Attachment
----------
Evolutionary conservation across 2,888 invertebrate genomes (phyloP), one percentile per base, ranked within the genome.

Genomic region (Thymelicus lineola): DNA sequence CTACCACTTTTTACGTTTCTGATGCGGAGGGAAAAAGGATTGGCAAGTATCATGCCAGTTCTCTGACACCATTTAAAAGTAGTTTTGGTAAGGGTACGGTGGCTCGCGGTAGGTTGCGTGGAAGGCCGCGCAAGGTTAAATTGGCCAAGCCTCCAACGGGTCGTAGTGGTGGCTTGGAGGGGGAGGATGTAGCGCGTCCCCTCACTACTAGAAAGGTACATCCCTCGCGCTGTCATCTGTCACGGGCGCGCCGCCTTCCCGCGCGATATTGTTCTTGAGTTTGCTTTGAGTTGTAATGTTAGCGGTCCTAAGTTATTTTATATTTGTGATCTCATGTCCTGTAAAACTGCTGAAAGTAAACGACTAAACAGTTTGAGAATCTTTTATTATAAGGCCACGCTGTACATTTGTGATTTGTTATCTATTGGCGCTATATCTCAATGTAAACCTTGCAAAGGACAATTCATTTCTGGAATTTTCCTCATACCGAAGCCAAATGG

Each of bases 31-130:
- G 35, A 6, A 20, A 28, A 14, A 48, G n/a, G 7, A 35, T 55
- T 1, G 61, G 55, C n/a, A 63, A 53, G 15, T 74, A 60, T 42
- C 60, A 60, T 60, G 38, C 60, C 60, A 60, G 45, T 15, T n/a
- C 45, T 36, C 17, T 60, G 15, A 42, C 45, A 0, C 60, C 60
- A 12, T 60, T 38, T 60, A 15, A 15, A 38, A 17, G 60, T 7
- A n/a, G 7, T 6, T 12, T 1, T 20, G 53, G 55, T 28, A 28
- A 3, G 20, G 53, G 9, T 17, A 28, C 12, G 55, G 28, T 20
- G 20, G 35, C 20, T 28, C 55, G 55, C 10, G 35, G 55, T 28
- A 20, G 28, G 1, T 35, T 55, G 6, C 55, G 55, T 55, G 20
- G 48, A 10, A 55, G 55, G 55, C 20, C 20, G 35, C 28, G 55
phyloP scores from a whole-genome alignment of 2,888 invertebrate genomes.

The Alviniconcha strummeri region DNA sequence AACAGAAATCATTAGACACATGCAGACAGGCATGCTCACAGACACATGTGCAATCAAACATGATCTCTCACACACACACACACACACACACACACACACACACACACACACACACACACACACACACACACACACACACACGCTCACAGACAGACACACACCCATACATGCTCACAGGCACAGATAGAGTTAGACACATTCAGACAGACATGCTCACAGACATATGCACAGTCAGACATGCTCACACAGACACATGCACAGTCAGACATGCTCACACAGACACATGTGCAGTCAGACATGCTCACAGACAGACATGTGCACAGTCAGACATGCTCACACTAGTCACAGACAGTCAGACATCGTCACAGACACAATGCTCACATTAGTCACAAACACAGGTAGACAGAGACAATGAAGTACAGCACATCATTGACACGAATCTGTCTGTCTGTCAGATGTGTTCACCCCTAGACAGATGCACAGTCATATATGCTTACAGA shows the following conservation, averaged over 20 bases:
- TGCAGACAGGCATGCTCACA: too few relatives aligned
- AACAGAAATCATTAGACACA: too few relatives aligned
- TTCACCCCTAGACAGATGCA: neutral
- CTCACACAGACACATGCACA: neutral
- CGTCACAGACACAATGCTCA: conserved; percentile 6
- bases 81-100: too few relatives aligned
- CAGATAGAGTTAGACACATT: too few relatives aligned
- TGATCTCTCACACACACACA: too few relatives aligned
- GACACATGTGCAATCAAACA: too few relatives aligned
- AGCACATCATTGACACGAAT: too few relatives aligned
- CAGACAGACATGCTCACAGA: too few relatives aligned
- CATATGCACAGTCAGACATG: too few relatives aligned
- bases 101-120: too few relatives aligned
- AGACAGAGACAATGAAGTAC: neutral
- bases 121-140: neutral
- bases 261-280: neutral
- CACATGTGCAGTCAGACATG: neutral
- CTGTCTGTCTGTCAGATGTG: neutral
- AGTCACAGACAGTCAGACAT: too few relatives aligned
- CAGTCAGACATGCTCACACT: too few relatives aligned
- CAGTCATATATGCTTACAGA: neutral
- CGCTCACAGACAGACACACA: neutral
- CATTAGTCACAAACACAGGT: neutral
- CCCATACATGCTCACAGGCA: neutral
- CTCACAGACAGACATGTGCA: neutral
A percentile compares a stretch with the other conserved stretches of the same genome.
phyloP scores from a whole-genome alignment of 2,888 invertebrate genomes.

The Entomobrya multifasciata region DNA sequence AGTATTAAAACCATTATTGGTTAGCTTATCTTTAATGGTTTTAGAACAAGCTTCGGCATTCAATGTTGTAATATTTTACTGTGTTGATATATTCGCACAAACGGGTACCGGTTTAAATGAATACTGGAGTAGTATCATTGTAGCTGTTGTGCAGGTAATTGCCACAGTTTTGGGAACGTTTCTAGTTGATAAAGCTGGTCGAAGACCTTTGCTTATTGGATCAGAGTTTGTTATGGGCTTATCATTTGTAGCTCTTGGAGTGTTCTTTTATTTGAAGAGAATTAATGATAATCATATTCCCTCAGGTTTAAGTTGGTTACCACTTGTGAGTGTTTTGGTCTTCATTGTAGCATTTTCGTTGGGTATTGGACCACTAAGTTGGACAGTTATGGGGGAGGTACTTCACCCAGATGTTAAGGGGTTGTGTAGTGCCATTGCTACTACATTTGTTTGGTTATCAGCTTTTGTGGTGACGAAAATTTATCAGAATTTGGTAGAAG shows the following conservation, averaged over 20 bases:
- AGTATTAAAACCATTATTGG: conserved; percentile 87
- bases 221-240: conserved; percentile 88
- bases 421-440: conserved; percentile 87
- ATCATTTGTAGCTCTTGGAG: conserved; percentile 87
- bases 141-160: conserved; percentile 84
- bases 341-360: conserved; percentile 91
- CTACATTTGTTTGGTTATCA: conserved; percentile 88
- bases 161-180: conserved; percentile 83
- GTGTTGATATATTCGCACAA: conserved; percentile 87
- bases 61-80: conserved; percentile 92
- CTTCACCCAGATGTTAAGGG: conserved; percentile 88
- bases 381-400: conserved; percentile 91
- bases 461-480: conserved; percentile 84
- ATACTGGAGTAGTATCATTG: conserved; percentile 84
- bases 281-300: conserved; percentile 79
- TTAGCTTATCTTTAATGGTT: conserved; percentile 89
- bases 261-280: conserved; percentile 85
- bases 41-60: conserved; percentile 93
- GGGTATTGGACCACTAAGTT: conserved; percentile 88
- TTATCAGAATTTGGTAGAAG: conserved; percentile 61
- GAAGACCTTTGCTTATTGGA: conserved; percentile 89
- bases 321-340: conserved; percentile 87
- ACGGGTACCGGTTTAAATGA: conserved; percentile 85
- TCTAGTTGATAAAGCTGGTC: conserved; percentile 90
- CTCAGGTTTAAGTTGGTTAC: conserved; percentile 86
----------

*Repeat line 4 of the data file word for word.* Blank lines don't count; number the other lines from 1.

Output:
- G 35, A 6, A 20, A 28, A 14, A 48, G n/a, G 7, A 35, T 55